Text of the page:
Job Opportunity: Control Systems Engineer {final call}

Norton Consultants Pty Ltd is currently seeking to employ a Control Systems Engineer with LV Controls and DCS/PLC/SCADA system design and configuration
experience to join our growing team. Based in our office in Melbourne, Australia, occasional travel to all corners of Australasia and parts of the Pacific region may be required.
The successful candidate should meet the following requirements:
* Bachelor of Engineering degree (Electrical) and qualifications acceptable for Graduate entry to the Institution of Engineers, Australia (IEAust). * Minimum 2 years experience in an industrial environment. * Resident in, or hold permits to live and work in, Australia. * Be a self-motivated team player. * Be experienced with trouble-shooting, configuring and programming of DCS, PLC and SCADA hardware and software (CitectSCADA an advantage). * Have an above-average understanding of control system design strategies. * Able to design and trouble-shoot industrial communication systems. * Have a good working knowledge of low-voltage electrical control and distribution systems.
This position would ideally suit a Graduate Electrical Engineer with an interest in Aviation and Aircraft Refuelling systems, currently working for a major petrochemical or heavy industry company and wishing to expand his/her horizons across a variety of clients and industries both large and small. A salary package of up to A$75,000 will be negotiated with the successful candidate.
"It's not a job. It's an adventure." - Mark Walsh (this NG)
If you, or anyone you know, may be interested in this position, please send a brief resume and contact details to me at the address below.
Thanks and regards,
Cameron Dorrough Director -------------------------- Norton Consultants Pty Ltd Email: cdorrough(at)rmna.com.au Web: www.nortonconsultants.com
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Cameron Dorrough wrote:

I can (probably) do that

I doubt that you'll consider spraying Gel Coat at my Dad's fiberglass shop to count.

nope
Others may disagree with the 'team player' part, but sure!

What's 'SCADA' again?

I wrote the book (well at least _a_ book, and it won't hit the presses for another month so I can't say anything about favorable reviews).

I've written comm software for various 8-, 16- and 32-bit microcontrollers, does that count?

You probably mean in an industrial setting, not in a 4-box airborne imaging system, don't you?

That's _all_? No wonder you have to look so hard.

All in all I suspect I'm better qualified for designing PCS's and DCS's, with their accompanying auto-tune software, than I am for speccing industrial control systems. This has more to do with the fact that all my experience pertains to itty bitty clean things (well, except for the diesel speed control) than it does to any root knowledge, I'm sure.
But thanks for asking.
Geez I'm in a weird mood today...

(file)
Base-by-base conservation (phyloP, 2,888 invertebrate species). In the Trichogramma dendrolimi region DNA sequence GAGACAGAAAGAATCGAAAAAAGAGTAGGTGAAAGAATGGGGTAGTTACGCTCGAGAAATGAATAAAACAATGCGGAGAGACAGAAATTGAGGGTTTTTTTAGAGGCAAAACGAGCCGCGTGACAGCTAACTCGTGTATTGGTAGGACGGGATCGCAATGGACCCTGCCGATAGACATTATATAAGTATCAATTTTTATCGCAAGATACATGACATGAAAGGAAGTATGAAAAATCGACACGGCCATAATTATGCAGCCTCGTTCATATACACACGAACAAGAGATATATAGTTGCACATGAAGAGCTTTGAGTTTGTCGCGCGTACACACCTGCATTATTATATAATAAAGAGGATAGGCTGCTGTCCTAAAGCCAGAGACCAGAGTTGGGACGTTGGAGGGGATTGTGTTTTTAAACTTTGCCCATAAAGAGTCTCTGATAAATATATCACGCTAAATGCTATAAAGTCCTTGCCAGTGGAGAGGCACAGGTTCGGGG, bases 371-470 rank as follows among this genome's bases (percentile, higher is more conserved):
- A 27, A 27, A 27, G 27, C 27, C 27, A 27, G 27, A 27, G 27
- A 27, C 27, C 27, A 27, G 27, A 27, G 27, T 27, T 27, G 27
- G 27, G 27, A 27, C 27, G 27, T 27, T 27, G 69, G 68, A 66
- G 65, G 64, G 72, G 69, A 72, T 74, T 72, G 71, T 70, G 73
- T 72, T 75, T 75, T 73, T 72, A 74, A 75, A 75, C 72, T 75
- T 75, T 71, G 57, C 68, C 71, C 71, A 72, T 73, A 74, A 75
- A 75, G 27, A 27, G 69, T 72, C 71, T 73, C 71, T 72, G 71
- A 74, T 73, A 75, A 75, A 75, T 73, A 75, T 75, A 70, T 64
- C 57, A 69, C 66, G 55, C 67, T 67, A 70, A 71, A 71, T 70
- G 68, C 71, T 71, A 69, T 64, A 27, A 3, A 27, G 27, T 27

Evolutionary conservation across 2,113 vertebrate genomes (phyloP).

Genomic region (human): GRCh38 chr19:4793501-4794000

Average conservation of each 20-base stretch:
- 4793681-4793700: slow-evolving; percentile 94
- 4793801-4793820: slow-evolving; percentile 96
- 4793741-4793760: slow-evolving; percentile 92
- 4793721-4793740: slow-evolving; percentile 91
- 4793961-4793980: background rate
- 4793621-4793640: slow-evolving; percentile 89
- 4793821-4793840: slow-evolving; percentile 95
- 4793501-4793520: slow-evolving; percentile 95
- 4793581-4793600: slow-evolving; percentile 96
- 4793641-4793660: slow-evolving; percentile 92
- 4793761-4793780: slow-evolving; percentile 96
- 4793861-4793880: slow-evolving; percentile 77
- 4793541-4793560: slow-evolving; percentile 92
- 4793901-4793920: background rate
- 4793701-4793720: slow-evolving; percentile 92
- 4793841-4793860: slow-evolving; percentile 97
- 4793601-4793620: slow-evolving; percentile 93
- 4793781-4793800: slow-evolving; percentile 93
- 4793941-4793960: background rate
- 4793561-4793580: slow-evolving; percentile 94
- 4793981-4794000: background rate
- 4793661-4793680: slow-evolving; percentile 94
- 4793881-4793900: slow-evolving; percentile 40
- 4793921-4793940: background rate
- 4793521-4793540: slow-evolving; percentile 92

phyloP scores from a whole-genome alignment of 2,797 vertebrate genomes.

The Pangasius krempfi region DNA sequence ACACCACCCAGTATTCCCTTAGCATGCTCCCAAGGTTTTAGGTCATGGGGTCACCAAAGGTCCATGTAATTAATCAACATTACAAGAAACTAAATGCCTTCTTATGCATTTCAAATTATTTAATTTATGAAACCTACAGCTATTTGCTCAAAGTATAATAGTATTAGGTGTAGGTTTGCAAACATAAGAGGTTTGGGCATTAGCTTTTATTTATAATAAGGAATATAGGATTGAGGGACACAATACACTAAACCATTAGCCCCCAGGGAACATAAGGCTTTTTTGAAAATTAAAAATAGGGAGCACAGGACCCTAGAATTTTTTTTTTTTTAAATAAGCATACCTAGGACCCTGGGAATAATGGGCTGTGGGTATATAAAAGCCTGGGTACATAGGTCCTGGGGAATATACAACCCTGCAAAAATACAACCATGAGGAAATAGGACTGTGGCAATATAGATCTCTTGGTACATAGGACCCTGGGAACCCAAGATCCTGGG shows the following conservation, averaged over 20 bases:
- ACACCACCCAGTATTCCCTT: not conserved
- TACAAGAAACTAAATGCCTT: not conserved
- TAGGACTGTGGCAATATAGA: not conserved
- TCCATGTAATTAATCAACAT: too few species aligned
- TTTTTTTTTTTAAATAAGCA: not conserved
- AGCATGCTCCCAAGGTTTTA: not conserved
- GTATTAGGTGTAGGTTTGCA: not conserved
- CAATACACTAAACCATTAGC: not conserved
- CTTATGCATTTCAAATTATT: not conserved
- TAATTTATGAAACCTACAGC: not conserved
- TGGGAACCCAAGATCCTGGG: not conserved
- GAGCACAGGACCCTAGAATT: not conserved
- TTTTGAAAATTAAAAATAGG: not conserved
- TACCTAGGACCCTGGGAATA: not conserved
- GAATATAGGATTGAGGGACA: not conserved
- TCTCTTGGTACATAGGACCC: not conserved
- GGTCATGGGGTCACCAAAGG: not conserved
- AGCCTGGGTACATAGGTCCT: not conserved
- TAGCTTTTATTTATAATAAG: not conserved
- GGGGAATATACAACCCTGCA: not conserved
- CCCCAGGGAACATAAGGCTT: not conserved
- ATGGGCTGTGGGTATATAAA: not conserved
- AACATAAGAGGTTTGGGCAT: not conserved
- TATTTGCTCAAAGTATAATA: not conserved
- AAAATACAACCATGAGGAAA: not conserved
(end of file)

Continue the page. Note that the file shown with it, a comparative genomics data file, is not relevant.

--

Tim Wescott
Wescott Design Services
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Hey, it is only a Graduate-type position. We can't afford to put on someone with 10-20 years experience at $100k+ salary and have them sit on their backside for 6-12 months making cups of coffee whilst we retrain them for stuff they've never done in their wildest dreams..

Tim, I suspect you are actually seriously over-qualified.

No problem. Thanks for the reply :-)

You certainly are! Take it from me - coffee probably won't help ;-)
Cameron:-)
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Hello Cameron,

A nice cold Coopers might :-)
Regards, Joerg
http://www.analogconsultants.com
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Cameron Dorrough wrote:

Oops -- I got caught up in 'isms'. Over here 'graduate' is used in the context of 'graduate degree' (Master's or Doctorate), 'graduate student' (pursuing Master's or Doctorate). When one speaks of education level one usually says "Bachelors", "Masters" or "Doctorate". Apparently when you say 'graduate' you mean 'newly graduated'.
So I suppose US$55k/year maybe makes sense.
Are you going to send him off looking for a can of vacuum to charge a vacuum line, or do you leave that to your blue collar workers?
--

Tim Wescott
Wescott Design Services
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Tim Wescott wrote:
...

That reminds me of the summer I hired on as an assistant maintenance mechanic at a construction site. When Boss man asked me to find a left-handed monkey wrench, I gave him one out of my tool box. He said that it looked right handed, I said, "Adjust it." It had a left-handed nut that I had filed out of bar stock. They didn't razz me after that.
Jerry
--
Engineering is the art of making what you want from things you can get.

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Food for thought-- they don't razz postal employees who say "I'm feeling a little funny today" either ;)
--
Scott